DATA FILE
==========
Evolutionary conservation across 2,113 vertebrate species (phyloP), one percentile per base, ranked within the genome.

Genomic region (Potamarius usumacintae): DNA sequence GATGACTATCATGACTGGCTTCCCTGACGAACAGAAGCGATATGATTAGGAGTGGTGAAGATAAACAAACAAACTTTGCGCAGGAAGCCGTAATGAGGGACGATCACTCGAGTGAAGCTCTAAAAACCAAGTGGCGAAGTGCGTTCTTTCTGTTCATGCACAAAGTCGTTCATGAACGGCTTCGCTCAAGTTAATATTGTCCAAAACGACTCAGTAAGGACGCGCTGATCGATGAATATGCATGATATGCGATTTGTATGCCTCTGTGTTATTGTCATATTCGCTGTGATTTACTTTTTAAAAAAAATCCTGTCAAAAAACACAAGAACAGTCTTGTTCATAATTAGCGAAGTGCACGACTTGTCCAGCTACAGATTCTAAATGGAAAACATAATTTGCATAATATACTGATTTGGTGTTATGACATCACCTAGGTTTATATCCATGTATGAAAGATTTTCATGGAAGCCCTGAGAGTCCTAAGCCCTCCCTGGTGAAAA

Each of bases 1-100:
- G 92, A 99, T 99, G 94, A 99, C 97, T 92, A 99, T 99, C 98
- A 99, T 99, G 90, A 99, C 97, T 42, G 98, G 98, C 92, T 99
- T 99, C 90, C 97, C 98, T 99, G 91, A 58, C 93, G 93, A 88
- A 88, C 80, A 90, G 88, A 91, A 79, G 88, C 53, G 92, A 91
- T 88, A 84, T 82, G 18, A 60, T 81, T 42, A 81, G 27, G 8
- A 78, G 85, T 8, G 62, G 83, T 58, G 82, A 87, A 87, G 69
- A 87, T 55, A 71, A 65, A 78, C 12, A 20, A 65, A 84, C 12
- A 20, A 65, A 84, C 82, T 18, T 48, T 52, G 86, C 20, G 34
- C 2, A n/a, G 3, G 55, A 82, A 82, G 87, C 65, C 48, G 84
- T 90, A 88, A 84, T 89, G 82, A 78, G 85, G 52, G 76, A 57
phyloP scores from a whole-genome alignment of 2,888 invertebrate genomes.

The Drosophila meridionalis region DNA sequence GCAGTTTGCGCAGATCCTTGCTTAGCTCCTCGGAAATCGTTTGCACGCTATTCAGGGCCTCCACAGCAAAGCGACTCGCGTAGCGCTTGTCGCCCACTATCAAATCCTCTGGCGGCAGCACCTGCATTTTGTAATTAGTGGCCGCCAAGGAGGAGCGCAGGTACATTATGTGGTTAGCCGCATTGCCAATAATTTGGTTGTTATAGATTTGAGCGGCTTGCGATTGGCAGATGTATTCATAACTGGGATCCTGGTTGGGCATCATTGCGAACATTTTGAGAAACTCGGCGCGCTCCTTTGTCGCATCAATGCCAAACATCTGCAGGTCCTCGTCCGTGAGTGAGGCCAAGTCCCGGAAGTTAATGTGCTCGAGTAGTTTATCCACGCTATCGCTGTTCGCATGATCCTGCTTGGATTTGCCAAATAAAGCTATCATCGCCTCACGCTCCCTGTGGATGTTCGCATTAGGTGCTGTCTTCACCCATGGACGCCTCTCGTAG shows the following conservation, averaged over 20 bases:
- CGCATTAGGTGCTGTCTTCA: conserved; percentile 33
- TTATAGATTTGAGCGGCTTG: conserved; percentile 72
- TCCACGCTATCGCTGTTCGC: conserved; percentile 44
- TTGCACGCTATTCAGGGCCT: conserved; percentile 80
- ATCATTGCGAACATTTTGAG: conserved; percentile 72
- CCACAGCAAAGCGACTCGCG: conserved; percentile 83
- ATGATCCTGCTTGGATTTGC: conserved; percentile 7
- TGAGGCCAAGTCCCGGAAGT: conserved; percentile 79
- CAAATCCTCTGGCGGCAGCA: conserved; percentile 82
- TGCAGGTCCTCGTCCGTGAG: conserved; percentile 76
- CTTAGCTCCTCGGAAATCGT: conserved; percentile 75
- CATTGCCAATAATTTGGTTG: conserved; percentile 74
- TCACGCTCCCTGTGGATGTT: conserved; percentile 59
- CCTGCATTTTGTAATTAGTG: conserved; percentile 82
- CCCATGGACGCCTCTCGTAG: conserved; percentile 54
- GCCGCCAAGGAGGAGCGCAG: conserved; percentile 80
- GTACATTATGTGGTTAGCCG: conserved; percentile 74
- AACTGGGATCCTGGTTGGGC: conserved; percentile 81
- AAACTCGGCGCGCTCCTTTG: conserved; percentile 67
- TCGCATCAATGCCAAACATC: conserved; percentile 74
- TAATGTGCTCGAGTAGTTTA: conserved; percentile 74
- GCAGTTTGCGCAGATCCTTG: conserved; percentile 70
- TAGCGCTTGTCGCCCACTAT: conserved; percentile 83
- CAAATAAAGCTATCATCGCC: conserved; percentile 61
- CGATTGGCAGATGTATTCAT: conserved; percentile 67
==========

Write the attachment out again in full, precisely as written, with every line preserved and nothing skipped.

Evolutionary conservation across 2,113 vertebrate species (phyloP), one percentile per base, ranked within the genome.

Genomic region (Potamarius usumacintae): DNA sequence GATGACTATCATGACTGGCTTCCCTGACGAACAGAAGCGATATGATTAGGAGTGGTGAAGATAAACAAACAAACTTTGCGCAGGAAGCCGTAATGAGGGACGATCACTCGAGTGAAGCTCTAAAAACCAAGTGGCGAAGTGCGTTCTTTCTGTTCATGCACAAAGTCGTTCATGAACGGCTTCGCTCAAGTTAATATTGTCCAAAACGACTCAGTAAGGACGCGCTGATCGATGAATATGCATGATATGCGATTTGTATGCCTCTGTGTTATTGTCATATTCGCTGTGATTTACTTTTTAAAAAAAATCCTGTCAAAAAACACAAGAACAGTCTTGTTCATAATTAGCGAAGTGCACGACTTGTCCAGCTACAGATTCTAAATGGAAAACATAATTTGCATAATATACTGATTTGGTGTTATGACATCACCTAGGTTTATATCCATGTATGAAAGATTTTCATGGAAGCCCTGAGAGTCCTAAGCCCTCCCTGGTGAAAA

Each of bases 1-100:
- G 92, A 99, T 99, G 94, A 99, C 97, T 92, A 99, T 99, C 98
- A 99, T 99, G 90, A 99, C 97, T 42, G 98, G 98, C 92, T 99
- T 99, C 90, C 97, C 98, T 99, G 91, A 58, C 93, G 93, A 88
- A 88, C 80, A 90, G 88, A 91, A 79, G 88, C 53, G 92, A 91
- T 88, A 84, T 82, G 18, A 60, T 81, T 42, A 81, G 27, G 8
- A 78, G 85, T 8, G 62, G 83, T 58, G 82, A 87, A 87, G 69
- A 87, T 55, A 71, A 65, A 78, C 12, A 20, A 65, A 84, C 12
- A 20, A 65, A 84, C 82, T 18, T 48, T 52, G 86, C 20, G 34
- C 2, A n/a, G 3, G 55, A 82, A 82, G 87, C 65, C 48, G 84
- T 90, A 88, A 84, T 89, G 82, A 78, G 85, G 52, G 76, A 57
phyloP scores from a whole-genome alignment of 2,888 invertebrate genomes.

The Drosophila meridionalis region DNA sequence GCAGTTTGCGCAGATCCTTGCTTAGCTCCTCGGAAATCGTTTGCACGCTATTCAGGGCCTCCACAGCAAAGCGACTCGCGTAGCGCTTGTCGCCCACTATCAAATCCTCTGGCGGCAGCACCTGCATTTTGTAATTAGTGGCCGCCAAGGAGGAGCGCAGGTACATTATGTGGTTAGCCGCATTGCCAATAATTTGGTTGTTATAGATTTGAGCGGCTTGCGATTGGCAGATGTATTCATAACTGGGATCCTGGTTGGGCATCATTGCGAACATTTTGAGAAACTCGGCGCGCTCCTTTGTCGCATCAATGCCAAACATCTGCAGGTCCTCGTCCGTGAGTGAGGCCAAGTCCCGGAAGTTAATGTGCTCGAGTAGTTTATCCACGCTATCGCTGTTCGCATGATCCTGCTTGGATTTGCCAAATAAAGCTATCATCGCCTCACGCTCCCTGTGGATGTTCGCATTAGGTGCTGTCTTCACCCATGGACGCCTCTCGTAG shows the following conservation, averaged over 20 bases:
- CGCATTAGGTGCTGTCTTCA: conserved; percentile 33
- TTATAGATTTGAGCGGCTTG: conserved; percentile 72
- TCCACGCTATCGCTGTTCGC: conserved; percentile 44
- TTGCACGCTATTCAGGGCCT: conserved; percentile 80
- ATCATTGCGAACATTTTGAG: conserved; percentile 72
- CCACAGCAAAGCGACTCGCG: conserved; percentile 83
- ATGATCCTGCTTGGATTTGC: conserved; percentile 7
- TGAGGCCAAGTCCCGGAAGT: conserved; percentile 79
- CAAATCCTCTGGCGGCAGCA: conserved; percentile 82
- TGCAGGTCCTCGTCCGTGAG: conserved; percentile 76
- CTTAGCTCCTCGGAAATCGT: conserved; percentile 75
- CATTGCCAATAATTTGGTTG: conserved; percentile 74
- TCACGCTCCCTGTGGATGTT: conserved; percentile 59
- CCTGCATTTTGTAATTAGTG: conserved; percentile 82
- CCCATGGACGCCTCTCGTAG: conserved; percentile 54
- GCCGCCAAGGAGGAGCGCAG: conserved; percentile 80
- GTACATTATGTGGTTAGCCG: conserved; percentile 74
- AACTGGGATCCTGGTTGGGC: conserved; percentile 81
- AAACTCGGCGCGCTCCTTTG: conserved; percentile 67
- TCGCATCAATGCCAAACATC: conserved; percentile 74
- TAATGTGCTCGAGTAGTTTA: conserved; percentile 74
- GCAGTTTGCGCAGATCCTTG: conserved; percentile 70
- TAGCGCTTGTCGCCCACTAT: conserved; percentile 83
- CAAATAAAGCTATCATCGCC: conserved; percentile 61
- CGATTGGCAGATGTATTCAT: conserved; percentile 67